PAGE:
LONDON (Reuters) - European information group Relx (REL.L) said it could not yet predict how coronavirus would hit its exhibitions business in China after it was forced to reschedule nine events in the country because of the outbreak.
In a highly fragmented market, Relx is the world’s second biggest provider of events and exhibitions, hosting more than 500 in almost 30 countries that attract more than 7 million people each year.
While the exhibitions division is Relx’s smallest, representing 16% of total revenue, it is a dependable performer. China makes up 5% of the exhibitions division.
“The extent to which the novel coronavirus outbreak will impact our business in China, or other regions, remains uncertain,” it said.
More than 1,300 people have died from coronavirus since the pathogen was identified in December, while about 60,000 people are confirmed to have the virus.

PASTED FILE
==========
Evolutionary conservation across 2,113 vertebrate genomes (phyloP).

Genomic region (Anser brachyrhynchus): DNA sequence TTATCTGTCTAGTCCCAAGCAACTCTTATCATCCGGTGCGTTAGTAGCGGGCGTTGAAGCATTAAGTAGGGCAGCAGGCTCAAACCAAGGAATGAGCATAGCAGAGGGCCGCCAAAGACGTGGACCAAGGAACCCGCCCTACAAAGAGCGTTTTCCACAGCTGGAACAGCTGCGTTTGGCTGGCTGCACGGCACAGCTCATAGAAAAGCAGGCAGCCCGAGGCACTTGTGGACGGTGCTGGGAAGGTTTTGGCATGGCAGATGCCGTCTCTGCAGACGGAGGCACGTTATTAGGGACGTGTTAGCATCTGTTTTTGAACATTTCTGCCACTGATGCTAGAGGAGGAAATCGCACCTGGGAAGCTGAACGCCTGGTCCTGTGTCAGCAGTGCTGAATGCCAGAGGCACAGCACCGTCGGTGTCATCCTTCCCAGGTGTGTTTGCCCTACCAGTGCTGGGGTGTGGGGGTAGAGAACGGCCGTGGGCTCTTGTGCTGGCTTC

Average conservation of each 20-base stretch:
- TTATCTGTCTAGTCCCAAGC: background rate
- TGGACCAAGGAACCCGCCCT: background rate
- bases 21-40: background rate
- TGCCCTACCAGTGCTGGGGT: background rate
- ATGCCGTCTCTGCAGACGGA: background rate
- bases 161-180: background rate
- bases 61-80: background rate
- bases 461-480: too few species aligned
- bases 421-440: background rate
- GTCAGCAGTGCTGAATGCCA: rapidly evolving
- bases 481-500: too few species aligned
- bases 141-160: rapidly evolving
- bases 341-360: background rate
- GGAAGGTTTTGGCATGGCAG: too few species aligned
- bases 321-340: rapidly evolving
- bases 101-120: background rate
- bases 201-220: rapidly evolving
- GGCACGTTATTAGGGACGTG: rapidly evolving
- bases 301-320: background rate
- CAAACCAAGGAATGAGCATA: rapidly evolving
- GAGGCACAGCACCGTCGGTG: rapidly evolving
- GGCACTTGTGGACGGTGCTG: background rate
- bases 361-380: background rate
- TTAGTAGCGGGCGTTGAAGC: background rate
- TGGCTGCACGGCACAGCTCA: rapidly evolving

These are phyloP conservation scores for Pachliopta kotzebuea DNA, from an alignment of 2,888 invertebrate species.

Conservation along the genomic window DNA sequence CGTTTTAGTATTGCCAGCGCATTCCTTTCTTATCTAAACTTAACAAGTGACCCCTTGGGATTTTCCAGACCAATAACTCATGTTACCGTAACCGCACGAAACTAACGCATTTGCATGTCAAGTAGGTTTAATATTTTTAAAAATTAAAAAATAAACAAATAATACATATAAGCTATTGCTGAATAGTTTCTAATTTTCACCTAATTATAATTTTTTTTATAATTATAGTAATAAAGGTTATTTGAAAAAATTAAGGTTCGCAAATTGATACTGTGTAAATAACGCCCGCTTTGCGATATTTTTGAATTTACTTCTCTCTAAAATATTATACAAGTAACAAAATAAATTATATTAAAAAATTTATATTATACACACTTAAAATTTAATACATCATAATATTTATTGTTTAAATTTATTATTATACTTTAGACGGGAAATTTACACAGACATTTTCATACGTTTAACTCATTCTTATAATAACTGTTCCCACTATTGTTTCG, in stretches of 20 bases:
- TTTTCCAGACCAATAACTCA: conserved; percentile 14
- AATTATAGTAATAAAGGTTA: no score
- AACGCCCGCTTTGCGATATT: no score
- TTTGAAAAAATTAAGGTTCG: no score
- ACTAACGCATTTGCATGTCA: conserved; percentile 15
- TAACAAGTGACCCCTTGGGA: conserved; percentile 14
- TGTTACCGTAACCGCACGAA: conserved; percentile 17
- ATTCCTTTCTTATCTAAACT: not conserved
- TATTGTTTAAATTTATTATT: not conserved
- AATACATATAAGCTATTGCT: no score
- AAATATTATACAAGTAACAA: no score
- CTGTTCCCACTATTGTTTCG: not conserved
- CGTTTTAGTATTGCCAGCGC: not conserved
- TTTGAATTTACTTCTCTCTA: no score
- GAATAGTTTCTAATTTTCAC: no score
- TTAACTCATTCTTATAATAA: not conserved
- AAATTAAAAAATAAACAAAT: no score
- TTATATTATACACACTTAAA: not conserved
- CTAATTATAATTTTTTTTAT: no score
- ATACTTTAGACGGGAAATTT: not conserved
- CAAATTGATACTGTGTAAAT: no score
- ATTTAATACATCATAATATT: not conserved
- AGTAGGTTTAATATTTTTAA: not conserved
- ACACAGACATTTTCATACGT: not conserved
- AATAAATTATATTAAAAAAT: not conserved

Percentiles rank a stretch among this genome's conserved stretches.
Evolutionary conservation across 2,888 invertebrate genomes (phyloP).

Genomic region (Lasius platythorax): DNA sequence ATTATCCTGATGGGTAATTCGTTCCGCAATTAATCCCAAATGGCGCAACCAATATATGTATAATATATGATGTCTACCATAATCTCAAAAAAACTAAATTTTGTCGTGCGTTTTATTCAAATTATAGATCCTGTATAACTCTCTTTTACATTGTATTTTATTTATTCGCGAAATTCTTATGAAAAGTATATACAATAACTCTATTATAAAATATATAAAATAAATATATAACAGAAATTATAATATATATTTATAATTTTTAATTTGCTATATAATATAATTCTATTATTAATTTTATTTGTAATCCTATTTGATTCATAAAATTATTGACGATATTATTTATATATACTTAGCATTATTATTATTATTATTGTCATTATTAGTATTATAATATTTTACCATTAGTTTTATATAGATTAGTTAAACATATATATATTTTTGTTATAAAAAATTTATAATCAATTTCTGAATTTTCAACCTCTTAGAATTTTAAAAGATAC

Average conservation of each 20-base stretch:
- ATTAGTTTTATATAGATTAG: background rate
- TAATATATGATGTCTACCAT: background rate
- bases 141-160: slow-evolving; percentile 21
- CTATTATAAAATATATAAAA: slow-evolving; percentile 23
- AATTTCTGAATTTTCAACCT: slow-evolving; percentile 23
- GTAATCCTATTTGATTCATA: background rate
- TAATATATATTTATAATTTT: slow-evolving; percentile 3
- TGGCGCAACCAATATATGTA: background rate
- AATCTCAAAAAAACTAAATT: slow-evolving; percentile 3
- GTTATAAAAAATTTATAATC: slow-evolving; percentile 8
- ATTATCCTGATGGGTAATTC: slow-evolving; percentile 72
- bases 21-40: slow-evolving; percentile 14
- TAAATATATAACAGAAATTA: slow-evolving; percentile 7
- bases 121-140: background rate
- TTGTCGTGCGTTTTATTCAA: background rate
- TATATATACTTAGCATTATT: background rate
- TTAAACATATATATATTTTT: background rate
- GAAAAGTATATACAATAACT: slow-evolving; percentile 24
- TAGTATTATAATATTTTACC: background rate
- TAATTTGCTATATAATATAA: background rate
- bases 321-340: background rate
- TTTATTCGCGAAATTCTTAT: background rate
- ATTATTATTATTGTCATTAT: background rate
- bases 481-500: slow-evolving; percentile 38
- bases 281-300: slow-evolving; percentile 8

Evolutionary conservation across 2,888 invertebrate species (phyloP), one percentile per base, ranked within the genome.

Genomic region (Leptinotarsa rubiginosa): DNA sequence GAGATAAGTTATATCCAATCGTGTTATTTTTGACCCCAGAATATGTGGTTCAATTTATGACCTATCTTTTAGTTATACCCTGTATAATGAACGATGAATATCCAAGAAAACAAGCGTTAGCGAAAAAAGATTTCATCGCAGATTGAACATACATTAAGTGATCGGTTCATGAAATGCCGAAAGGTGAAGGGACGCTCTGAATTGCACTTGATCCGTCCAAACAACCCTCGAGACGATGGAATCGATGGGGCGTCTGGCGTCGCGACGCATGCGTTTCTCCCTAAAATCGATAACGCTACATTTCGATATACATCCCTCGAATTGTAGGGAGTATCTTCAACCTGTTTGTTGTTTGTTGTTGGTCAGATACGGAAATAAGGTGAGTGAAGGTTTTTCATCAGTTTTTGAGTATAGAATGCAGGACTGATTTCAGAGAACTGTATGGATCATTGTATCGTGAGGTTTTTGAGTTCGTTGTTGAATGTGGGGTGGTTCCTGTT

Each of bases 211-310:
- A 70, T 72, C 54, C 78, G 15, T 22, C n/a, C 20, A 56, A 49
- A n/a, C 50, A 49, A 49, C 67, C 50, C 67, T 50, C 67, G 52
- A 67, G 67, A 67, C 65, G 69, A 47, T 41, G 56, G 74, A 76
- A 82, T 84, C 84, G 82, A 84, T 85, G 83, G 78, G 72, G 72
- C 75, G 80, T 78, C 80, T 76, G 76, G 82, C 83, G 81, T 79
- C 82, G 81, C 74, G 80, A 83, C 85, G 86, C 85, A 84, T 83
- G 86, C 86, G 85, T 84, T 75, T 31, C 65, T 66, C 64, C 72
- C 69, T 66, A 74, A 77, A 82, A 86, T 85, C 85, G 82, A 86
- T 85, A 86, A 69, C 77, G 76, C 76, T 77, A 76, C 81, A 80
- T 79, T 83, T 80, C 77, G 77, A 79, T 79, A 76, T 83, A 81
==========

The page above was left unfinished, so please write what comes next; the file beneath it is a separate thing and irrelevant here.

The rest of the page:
The outbreak has rattled financial markets, forced the suspension of flights and on Wednesday led to the cancellation of Mobile World Congress, one of the world’s biggest tech and telecom conferences that was due to be held in Barcelona later this month.
Relx said it had rescheduled nine events so far in China, out of the roughly 45 it hosts there each year.
The company has also incurred challenges in Japan where the Olympic Games has reduced the number of venues that are available.
Beyond exhibitions, Relx said the main business trends in the early part of 2020 were in line with last year as it reported organic revenue growth of 4%, in line with its recent average.
After completing a 600 million pound ($777 million) share buyback in 2019, it said it would complete a total of 400 million pounds in 2020 after it secured two acquisitions.
Previously known as Reed Elsevier, Relx has become one of the most reliable performers on the FTSE 100 Index after it moved from a media group publishing print-based titles to one focused on databases and analytical tools.
With a market value of 39 billion pounds ($51 billion), Relx sits in the top 15 of Britain’s largest listed companies, employing more than 30,000 employees around the world.
Also on Thursday, Chairman Anthony Harwood announced his intention to retire.
Reporting by Kate Holton; editing by Sarah Young, James Davey and Barbara Lewis